X-ers are not going to work the long hours of the Boomers or aim for the optimization of the Millennials. We are going to get the job done. And enjoy it. And then we’ll go home. 

And that’s good for the church. The church needs pastors who can prioritize what’s most important, who can creatively find ways to make our work less taxing, who can “take pleasure in their toil,” as Ecclesiastes says. There are enough pastors out there who are stressed out, maxed out, and resent their congregations. X-ers have the best potential for being able to say, “Good enough,” and go be whole people. 

We Aren’t Trying to Fix the Church, We’re Trying to Save It

We entered ministry with the same cynical pessimism we apply to everything else. We knew about the abuse and scandal and dysfunction that awaited us in ministry. And we went into ministry anyway. 

Because we get dysfunction. Most of us came from dysfunctional families. And we loved them anyway. The church is just one more dysfunctional family that we love like hell, and we’ll kick you in the teeth if you say anything bad about it. 

For us, the church is like the Goon Docks in that essentially Gen-X movie The Goonies. It’s a place that is past its prime. Newer, better things could take its place, and certainly will, unless something incredible happens. We don’t have the resources to change the course. 

But when an opportunity arises to save the Goon Docks, I mean, the church, we will stand up, like Mikey, and declare, “This is OUR TIME!”

Unlike the Millennials, we’re not innovating new forms of ministry, opening coffeehouses and bike shops and calling them churches. Nor are we getting the “big steeple” pulpits because the Boomers either won’t leave them or are driving them into the ground. We aren’t ambitious, and the church isn’t our pet project.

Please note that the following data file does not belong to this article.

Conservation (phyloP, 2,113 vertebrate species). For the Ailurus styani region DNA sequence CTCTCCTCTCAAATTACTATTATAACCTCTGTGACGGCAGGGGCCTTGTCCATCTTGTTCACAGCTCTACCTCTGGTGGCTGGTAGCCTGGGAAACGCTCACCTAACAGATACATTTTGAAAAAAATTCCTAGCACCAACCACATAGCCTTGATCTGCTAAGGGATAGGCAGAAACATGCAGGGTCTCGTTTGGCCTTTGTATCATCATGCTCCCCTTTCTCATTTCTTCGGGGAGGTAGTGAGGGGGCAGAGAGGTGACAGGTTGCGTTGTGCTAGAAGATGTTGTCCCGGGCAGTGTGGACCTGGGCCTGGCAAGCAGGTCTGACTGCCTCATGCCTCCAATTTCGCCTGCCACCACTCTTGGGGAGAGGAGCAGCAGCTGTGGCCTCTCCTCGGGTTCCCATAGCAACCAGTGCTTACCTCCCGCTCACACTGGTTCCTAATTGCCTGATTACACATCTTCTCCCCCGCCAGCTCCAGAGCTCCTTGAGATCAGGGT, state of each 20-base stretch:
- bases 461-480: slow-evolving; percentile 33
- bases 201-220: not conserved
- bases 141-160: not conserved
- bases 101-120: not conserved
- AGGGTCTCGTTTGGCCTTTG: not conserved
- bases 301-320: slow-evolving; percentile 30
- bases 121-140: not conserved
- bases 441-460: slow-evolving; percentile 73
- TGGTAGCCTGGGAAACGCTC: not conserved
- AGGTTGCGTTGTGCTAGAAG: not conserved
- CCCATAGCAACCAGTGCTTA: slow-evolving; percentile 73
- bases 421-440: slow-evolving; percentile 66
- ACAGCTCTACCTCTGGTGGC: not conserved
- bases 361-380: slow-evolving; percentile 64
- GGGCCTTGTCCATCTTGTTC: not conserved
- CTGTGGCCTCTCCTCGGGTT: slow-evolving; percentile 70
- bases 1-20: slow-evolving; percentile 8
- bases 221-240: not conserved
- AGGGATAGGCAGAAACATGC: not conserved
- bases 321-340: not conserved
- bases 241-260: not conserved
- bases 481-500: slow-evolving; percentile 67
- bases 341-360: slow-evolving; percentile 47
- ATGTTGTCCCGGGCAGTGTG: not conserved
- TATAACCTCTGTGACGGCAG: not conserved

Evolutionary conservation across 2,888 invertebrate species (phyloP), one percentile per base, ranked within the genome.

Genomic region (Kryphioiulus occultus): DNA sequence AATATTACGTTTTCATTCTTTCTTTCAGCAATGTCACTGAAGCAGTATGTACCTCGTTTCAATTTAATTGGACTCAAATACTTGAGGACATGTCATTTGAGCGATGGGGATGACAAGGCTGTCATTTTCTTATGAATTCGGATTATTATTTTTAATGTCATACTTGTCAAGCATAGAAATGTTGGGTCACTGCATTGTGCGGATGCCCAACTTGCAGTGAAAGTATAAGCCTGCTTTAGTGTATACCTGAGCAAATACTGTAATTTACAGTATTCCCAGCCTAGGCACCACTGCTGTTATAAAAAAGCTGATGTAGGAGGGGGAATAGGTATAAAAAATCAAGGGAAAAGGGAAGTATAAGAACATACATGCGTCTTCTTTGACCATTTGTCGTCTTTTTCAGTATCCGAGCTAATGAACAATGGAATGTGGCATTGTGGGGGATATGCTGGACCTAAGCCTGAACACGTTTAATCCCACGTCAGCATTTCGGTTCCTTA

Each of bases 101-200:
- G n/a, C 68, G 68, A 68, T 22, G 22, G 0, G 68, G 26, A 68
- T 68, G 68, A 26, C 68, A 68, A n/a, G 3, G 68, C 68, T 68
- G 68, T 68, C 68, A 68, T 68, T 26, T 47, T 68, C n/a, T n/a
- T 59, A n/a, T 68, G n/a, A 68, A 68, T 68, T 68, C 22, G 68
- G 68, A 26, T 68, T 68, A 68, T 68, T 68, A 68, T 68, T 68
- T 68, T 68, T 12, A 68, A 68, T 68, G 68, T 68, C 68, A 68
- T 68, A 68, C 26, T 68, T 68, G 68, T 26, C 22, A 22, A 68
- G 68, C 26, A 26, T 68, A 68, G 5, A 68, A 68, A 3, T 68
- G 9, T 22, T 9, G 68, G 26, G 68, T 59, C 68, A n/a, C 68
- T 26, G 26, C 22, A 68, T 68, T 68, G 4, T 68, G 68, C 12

What we are interested in is what God is doing in the big, fat, messy church to transform the big, fat, messy world around us. We are up for risking it all to follow God’s lead, like One-Eyed Willie’s treasure map, to save the dysfunctional, irrelevant church. Even though we may be pessimistic about the church’s future, we know it’s worth saving. Because it’s ours. And we love it. For no good reason. Just like God loves us.

Rev. Amy Morgan, MDiv., is the pastor of First United Presbyterian Church in Loveland, CO. She is a graduate of Princeton Theological Seminary, and also holds a bachelor’s degree in Fine Arts in Drama from New York University.  She co-authored “The Girlfriends’ Clergy Companion,” about young women learning to survive and thrive in ministry, and contributed to the second edition of  “Friendship and Faith,” a collection of women’s stories about crossing religious and cultural divides to form friendships. She currently serves as Vice-President of the board of Yucatan Peninsula Missions and on the Committee on Preparation for Ministry for the Presbytery of Plains and Peaks.  She is a past board member of WISDOM (Women’s Interfaith Solutions for Dialogue and Outreach in Metro Detroit) and has a strong commitment to interfaith dialogue. Amy and her husband, Jason, have a son, Dean. They love hiking in the mountains and biking around town.